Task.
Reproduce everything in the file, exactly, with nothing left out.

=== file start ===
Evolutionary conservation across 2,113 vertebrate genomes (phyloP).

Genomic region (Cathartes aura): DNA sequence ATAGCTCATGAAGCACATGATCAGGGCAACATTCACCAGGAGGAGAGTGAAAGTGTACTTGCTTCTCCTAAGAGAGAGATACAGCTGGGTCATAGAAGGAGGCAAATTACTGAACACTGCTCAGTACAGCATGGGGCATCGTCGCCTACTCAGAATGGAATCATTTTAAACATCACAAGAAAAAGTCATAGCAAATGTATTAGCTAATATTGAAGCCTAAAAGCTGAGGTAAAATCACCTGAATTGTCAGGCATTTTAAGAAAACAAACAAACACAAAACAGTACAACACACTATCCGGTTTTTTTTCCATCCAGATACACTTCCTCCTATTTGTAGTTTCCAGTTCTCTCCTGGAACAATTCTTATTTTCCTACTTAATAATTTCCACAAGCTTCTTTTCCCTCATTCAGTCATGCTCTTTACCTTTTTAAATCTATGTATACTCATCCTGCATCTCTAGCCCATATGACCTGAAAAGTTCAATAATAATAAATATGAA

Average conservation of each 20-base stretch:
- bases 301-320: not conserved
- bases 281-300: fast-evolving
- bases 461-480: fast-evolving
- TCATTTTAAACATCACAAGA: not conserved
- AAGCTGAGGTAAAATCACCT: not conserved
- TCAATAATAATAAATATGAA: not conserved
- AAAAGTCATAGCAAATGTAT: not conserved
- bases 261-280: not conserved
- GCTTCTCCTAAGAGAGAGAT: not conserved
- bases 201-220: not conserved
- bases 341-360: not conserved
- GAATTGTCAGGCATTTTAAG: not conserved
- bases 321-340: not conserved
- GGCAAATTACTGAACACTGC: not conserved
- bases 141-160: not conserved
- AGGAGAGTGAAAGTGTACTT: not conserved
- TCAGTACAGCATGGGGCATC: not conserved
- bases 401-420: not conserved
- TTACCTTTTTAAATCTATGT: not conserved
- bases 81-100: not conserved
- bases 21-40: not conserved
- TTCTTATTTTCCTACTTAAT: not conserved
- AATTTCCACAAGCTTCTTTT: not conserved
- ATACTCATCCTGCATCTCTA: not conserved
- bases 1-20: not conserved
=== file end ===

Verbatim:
Evolutionary conservation across 2,113 vertebrate genomes (phyloP).

Genomic region (Cathartes aura): DNA sequence ATAGCTCATGAAGCACATGATCAGGGCAACATTCACCAGGAGGAGAGTGAAAGTGTACTTGCTTCTCCTAAGAGAGAGATACAGCTGGGTCATAGAAGGAGGCAAATTACTGAACACTGCTCAGTACAGCATGGGGCATCGTCGCCTACTCAGAATGGAATCATTTTAAACATCACAAGAAAAAGTCATAGCAAATGTATTAGCTAATATTGAAGCCTAAAAGCTGAGGTAAAATCACCTGAATTGTCAGGCATTTTAAGAAAACAAACAAACACAAAACAGTACAACACACTATCCGGTTTTTTTTCCATCCAGATACACTTCCTCCTATTTGTAGTTTCCAGTTCTCTCCTGGAACAATTCTTATTTTCCTACTTAATAATTTCCACAAGCTTCTTTTCCCTCATTCAGTCATGCTCTTTACCTTTTTAAATCTATGTATACTCATCCTGCATCTCTAGCCCATATGACCTGAAAAGTTCAATAATAATAAATATGAA

Average conservation of each 20-base stretch:
- bases 301-320: not conserved
- bases 281-300: fast-evolving
- bases 461-480: fast-evolving
- TCATTTTAAACATCACAAGA: not conserved
- AAGCTGAGGTAAAATCACCT: not conserved
- TCAATAATAATAAATATGAA: not conserved
- AAAAGTCATAGCAAATGTAT: not conserved
- bases 261-280: not conserved
- GCTTCTCCTAAGAGAGAGAT: not conserved
- bases 201-220: not conserved
- bases 341-360: not conserved
- GAATTGTCAGGCATTTTAAG: not conserved
- bases 321-340: not conserved
- GGCAAATTACTGAACACTGC: not conserved
- bases 141-160: not conserved
- AGGAGAGTGAAAGTGTACTT: not conserved
- TCAGTACAGCATGGGGCATC: not conserved
- bases 401-420: not conserved
- TTACCTTTTTAAATCTATGT: not conserved
- bases 81-100: not conserved
- bases 21-40: not conserved
- TTCTTATTTTCCTACTTAAT: not conserved
- AATTTCCACAAGCTTCTTTT: not conserved
- ATACTCATCCTGCATCTCTA: not conserved
- bases 1-20: not conserved